No, as buyer, it costs you absolutely nothing to use a Realtor. In Florida, real estate sales commissions are paid out of the seller’s proceeds.
Effectively, that means that buyers don’t incur any cost to have a Realtor working for them. We can’t emphasize this concept enough, as the value of working with a Realtor to purchase a property and advocate for you is well established in our book. We also highly recommend using a Realtor who is exclusively working for you as a Buyer’s Agent.
How Does it Work? Who is in Charge of A Property Listing?
The listing’s data is owned by the real estate broker who has secured the listing agreement with the property owner. Each MLS system (and there are many) enables reciprocal agreements between brokers to be set up, and as much information to be shared about each others properties as possible, enabling agents and brokers to make commissions on one anothers’ listings
How Much is A Realtor’s Commission and How is it Paid?
In the Listing Agreement between the Seller and the Listing Broker, one of the provisions specifies the total percentage of commissions to be paid based on the sale price of the property, as well as the commission split between the Listing Broker and Buyer’s Broker. In our experience this percentage ranges from 5-7%. The majority of the time the Listing Broker splits the commission 50/50 with the Selling Broker. The Listing Broker, by participating in the MLS system, agrees to pay a percentage of the selling broker’s commission.
Find the Perfect Realtor
We understand the uniqueness of international buyers’ needs and have created a system to personally match you with a local realtor that speaks your language, understands your needs, and can hand pick properties to fit your goals.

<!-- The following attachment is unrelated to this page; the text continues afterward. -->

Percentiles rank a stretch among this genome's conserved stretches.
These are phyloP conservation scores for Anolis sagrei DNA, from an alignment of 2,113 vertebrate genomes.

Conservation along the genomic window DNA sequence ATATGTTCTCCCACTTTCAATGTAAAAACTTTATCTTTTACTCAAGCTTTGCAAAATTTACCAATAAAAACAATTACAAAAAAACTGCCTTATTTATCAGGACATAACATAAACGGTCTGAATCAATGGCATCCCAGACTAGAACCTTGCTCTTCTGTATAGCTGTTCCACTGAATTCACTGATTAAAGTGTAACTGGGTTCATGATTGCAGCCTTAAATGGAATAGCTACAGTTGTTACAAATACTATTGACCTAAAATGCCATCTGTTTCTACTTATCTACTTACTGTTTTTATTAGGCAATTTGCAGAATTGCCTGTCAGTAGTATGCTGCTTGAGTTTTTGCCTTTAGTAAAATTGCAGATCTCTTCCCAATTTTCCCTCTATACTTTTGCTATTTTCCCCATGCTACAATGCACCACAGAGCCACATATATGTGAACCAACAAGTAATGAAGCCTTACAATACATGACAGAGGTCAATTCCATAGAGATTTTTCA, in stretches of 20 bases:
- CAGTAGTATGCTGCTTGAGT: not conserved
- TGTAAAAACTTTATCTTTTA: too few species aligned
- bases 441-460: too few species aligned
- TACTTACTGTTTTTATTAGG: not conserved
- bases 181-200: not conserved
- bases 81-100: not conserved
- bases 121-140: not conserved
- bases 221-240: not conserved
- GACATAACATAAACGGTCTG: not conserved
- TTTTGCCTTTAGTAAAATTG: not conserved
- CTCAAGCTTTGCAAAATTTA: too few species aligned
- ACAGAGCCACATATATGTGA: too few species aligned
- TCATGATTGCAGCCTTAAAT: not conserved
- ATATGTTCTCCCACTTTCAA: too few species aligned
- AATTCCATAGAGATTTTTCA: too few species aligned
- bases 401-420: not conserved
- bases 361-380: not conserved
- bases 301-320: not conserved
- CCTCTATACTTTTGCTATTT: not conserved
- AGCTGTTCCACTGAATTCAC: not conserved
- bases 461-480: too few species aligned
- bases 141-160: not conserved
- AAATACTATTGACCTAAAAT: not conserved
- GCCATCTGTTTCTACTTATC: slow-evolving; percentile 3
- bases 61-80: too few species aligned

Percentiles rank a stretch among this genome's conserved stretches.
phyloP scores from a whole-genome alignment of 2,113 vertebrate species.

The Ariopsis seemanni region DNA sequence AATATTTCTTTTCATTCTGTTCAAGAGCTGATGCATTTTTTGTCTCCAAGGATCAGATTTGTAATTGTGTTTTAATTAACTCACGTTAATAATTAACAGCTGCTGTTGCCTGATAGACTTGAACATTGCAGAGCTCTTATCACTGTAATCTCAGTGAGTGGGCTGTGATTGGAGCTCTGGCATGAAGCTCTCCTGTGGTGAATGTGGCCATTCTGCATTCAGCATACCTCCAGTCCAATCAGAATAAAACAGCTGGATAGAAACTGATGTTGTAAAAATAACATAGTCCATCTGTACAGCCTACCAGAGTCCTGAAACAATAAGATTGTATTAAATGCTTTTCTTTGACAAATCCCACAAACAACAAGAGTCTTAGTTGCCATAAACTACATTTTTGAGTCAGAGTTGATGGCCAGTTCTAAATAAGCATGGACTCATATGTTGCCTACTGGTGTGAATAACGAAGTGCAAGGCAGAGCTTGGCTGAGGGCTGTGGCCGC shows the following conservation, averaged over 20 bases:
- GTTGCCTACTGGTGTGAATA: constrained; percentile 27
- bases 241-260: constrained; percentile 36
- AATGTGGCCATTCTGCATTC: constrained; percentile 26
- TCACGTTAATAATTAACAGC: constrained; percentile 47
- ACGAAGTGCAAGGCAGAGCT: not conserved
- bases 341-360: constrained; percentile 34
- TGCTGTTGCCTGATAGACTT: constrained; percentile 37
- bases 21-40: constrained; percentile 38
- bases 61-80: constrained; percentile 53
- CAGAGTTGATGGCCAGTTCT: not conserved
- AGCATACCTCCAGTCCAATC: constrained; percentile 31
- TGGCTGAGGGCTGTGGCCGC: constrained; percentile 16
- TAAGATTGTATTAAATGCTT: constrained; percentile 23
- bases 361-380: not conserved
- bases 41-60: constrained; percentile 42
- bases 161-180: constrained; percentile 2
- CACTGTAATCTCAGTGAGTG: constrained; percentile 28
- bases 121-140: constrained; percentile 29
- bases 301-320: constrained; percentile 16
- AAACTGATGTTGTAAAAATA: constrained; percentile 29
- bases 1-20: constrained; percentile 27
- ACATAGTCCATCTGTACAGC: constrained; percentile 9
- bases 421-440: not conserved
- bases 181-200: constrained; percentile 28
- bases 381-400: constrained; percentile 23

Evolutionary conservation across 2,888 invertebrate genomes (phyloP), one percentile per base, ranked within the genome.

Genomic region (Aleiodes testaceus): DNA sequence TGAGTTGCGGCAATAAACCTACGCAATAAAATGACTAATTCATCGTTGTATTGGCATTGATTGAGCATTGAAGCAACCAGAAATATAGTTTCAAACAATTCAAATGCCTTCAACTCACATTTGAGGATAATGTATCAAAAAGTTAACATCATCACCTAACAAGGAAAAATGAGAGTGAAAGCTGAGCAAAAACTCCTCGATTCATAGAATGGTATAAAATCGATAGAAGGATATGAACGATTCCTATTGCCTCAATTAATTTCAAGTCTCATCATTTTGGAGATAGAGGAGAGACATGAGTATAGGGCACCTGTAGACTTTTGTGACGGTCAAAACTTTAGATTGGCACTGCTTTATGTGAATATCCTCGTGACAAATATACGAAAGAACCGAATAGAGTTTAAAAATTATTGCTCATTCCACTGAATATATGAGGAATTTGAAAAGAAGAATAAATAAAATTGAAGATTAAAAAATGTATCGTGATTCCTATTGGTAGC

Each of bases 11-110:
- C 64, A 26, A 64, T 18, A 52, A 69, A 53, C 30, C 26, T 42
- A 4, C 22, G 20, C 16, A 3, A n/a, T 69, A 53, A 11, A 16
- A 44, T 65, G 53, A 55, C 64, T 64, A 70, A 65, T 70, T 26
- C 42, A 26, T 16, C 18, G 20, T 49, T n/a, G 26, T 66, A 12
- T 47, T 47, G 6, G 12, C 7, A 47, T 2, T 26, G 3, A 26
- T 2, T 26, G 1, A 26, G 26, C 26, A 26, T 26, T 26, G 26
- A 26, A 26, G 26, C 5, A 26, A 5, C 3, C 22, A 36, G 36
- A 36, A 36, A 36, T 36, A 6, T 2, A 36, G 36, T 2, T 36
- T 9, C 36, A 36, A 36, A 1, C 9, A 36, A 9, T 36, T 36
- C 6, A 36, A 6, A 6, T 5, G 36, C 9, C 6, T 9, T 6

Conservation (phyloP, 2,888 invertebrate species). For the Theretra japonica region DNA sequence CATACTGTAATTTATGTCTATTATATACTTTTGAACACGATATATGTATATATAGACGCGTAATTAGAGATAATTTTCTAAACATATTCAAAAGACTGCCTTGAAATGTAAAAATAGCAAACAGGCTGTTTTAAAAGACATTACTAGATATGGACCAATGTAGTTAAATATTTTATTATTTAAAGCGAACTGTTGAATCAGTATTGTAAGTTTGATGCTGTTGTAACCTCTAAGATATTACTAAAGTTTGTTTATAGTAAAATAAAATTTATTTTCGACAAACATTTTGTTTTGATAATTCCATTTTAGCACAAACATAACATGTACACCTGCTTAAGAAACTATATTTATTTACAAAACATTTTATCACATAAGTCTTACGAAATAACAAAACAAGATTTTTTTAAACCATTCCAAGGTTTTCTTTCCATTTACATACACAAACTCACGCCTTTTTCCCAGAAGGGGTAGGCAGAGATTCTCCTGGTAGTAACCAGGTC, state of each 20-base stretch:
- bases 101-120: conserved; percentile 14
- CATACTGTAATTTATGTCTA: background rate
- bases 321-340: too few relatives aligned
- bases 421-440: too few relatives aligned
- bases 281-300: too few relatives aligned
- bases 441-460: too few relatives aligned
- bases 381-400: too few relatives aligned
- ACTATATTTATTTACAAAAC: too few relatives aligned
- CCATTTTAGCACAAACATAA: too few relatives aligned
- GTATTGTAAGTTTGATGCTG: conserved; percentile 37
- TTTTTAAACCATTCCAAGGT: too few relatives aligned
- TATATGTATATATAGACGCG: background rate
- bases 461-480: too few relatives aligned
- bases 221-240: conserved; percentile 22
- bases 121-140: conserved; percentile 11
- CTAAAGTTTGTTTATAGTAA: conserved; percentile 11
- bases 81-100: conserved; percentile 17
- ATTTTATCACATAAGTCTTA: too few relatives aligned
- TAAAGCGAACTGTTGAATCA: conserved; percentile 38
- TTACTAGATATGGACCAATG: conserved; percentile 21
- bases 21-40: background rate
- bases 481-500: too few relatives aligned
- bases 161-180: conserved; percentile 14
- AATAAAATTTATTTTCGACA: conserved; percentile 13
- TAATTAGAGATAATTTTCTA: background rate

So it costs you nothing to use a Realtor for your purchase. However – here are some ways it may cost you NOT to use a Realtor…these are all examples of knowledge an experienced Realtor may bring to the table:
He or She May Know:
- If a property is poorly built, or is much older than it appears or is being listed as.
- Has had problems in the past
- Was purchased at too high a price
- When the home was last on the market
- They may have been inside properties you are comparing in the past
- They may have knowledge of local homes about to come on the market
- They may know areas that have issues such as poor drainage, high water levels, poor soil, or ground pollution or unsavory neighbors.
- They may have an intimate knowledge of the town’s zoning laws and restrictions, or planning that has been passed and will affect the home you’re looking at.
- They may have knowledge of the particular departments of the City administration, how easy or hard it is to get planning and change restrictions.
- They may know if a developer is in trouble financially.